In Native American communities, the term "two-spirit" was coined by Indigenous activists to replace the offensive and outdated "berdache," a name European colonizers gave to the queer and nonbinary people they encountered upon landing in North America. And in cultures around the world, there have long been words for people who didn't conform to binary genders — the Siberian "koekchuch," "hijra" in India or the five genders available to the Indonesian Bugis, people have always found a way to account for gender-nonconforming communities.
In the U.S., the growing community has made quick strides in terms of visibility and equality.
In the U.S., the growing community has made quick strides in terms of visibility and equality. Twenty states and Washington, D.C., offer driver's licenses with an "X" marker in the sex field in addition to the traditional "F" or "M," and some offer nonbinary birth certificates, as well. In January, the White House contact form was changed to let people enter pronouns (including they/them) and gender prefixes (including the neutral Mx., made famous by the performance artist and nonbinary icon Mx. Justin Vivian Bond.)
Just this week, a group of Democratic lawmakers sent a letter asking President Joe Biden to mandate the X marker option on passports. And it's not just politics that's changing; GLAAD's annual "Where We Are on TV" report released in January showed that there are now two trans nonbinary recurring characters on prominent cable shows, with more on the way. There's still room for growth (GLAAD counted zero nonbinary characters on broadcast and streaming shows), but for those of us who grew up not even seeing gay characters on TV, it feels like a lot.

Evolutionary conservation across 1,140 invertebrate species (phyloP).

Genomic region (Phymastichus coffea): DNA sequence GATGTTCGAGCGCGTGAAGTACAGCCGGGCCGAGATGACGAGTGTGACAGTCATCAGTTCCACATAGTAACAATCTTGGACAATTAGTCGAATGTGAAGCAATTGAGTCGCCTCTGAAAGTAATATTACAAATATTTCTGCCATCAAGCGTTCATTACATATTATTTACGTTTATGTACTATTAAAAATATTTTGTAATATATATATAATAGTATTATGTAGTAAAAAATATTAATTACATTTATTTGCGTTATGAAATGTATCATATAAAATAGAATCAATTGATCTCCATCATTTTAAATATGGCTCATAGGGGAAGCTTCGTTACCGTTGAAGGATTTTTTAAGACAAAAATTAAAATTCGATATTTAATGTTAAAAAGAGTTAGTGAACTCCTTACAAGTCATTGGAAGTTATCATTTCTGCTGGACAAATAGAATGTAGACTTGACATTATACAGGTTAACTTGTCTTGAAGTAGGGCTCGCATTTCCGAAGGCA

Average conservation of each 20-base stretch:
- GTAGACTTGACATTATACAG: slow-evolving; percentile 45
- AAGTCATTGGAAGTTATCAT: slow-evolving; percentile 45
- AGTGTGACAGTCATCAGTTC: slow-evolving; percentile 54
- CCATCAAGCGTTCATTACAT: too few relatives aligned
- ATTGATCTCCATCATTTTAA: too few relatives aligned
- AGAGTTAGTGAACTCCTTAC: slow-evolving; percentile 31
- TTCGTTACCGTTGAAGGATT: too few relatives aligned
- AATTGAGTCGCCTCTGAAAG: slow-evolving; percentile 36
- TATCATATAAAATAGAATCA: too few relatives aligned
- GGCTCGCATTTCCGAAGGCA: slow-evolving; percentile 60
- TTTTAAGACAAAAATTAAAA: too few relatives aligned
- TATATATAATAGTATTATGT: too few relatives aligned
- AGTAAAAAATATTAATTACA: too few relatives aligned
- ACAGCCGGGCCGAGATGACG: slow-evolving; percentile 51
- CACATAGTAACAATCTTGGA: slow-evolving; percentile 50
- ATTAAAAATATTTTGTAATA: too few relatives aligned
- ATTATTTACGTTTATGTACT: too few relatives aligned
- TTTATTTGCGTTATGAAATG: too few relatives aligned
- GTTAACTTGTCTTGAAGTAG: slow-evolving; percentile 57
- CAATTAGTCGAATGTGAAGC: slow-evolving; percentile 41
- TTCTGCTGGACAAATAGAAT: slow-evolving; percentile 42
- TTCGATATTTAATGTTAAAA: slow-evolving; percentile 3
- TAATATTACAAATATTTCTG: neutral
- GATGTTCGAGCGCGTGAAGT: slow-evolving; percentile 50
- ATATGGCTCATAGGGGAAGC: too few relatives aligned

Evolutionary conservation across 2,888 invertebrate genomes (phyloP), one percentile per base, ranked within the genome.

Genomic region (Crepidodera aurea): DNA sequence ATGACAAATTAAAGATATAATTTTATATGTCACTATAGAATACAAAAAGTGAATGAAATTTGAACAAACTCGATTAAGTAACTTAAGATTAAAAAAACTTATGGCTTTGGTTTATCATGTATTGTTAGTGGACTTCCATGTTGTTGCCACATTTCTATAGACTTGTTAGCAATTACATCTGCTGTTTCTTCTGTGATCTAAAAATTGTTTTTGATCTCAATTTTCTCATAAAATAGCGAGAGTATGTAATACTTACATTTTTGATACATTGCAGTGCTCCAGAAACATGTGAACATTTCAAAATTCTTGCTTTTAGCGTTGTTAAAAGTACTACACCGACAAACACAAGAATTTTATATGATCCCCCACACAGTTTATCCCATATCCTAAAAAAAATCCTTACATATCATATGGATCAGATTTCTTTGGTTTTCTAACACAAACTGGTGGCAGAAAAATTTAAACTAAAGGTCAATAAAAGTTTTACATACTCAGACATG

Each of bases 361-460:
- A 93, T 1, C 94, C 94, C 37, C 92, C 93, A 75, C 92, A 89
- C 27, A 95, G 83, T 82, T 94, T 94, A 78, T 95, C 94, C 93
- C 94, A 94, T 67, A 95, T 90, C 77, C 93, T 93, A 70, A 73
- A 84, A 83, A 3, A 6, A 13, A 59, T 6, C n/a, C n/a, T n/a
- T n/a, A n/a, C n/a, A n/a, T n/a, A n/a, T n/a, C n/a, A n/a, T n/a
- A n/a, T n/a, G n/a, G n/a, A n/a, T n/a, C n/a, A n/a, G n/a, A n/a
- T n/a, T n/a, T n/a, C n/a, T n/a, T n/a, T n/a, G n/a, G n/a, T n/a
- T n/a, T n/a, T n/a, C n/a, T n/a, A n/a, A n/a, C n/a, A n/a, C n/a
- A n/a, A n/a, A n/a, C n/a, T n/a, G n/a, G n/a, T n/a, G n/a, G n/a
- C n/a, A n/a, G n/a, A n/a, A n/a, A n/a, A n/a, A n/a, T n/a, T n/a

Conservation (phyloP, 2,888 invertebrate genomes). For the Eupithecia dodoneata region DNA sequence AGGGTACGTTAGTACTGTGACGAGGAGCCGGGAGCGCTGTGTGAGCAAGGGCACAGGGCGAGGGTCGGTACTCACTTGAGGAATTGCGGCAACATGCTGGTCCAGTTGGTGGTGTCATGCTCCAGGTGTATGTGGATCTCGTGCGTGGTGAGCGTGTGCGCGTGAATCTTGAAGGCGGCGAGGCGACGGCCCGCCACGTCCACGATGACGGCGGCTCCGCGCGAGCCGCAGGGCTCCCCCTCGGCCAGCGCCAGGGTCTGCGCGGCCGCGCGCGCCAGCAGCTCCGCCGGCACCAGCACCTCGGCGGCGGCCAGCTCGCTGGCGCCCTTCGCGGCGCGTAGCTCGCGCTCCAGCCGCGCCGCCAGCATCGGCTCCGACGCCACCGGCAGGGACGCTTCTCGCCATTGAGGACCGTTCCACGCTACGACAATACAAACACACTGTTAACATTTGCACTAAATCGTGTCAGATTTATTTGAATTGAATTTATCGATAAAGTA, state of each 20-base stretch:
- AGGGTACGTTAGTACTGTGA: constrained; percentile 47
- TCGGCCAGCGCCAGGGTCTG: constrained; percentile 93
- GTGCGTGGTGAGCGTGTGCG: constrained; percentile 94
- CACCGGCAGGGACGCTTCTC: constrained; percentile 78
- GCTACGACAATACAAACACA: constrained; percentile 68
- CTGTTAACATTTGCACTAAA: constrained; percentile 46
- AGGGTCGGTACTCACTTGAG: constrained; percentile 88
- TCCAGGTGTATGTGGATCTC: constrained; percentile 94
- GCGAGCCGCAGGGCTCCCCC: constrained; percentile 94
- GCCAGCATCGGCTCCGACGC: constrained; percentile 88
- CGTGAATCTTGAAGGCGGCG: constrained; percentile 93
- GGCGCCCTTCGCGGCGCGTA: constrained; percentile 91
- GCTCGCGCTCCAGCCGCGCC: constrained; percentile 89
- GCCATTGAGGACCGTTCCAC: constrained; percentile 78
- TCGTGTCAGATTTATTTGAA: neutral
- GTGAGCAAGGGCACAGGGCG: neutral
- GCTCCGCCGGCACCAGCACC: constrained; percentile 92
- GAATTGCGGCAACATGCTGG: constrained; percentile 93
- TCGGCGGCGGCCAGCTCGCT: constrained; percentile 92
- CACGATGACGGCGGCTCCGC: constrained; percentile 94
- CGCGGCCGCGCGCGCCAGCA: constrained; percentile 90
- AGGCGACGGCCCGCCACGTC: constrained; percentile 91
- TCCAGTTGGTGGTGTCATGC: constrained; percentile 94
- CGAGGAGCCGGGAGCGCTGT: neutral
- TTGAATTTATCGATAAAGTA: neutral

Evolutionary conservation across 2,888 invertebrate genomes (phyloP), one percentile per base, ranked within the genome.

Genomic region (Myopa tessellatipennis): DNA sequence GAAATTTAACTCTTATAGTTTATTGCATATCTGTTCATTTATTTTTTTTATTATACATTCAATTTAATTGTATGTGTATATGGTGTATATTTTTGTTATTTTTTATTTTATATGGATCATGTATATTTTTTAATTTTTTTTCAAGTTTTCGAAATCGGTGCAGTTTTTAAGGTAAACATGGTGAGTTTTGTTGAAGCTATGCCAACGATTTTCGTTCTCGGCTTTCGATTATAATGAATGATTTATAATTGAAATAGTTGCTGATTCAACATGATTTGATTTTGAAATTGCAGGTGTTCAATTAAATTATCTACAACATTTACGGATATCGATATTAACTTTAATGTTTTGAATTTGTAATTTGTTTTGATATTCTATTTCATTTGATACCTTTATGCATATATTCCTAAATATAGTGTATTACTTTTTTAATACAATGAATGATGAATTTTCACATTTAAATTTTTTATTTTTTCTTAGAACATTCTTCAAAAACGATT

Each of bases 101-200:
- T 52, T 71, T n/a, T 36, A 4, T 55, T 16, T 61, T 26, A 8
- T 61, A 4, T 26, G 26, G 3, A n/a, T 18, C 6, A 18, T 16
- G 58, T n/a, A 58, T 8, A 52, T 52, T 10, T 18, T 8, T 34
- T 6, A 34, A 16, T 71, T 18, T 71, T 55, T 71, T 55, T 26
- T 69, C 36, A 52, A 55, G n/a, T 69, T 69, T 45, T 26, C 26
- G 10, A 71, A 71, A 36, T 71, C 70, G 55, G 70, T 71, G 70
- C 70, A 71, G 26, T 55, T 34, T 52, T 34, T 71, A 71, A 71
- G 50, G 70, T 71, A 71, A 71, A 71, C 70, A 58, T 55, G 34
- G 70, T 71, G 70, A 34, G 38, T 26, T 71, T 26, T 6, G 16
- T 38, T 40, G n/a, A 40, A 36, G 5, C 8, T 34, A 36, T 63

This growth is spurred in large part by young people, who are coming out as trans and nonbinary more now, as the world becomes safer and more accepting for them to do so. A 2020 Trevor Project study showed that among LGBTQ youths ages 13 to 24, fully one-quarter now identify as nonbinary. Of those, the majority use they/them pronouns, while a smaller percentage use what are called "neopronouns" — less common ones like ze/zim.
And while some more conservative folks, like Morgan and Siegal, might mock nongendered pronouns, the truth is we use them all the time. When you're sitting down at a table in a coffee shop and you see that someone left a cellphone, it's likely you'll tell the barista: "Hey, someone left their cellphone. Can you make sure it gets to them?" The English language has included the singular they for centuries. If you read Chaucer in school, you've seen "they" used to refer to one person.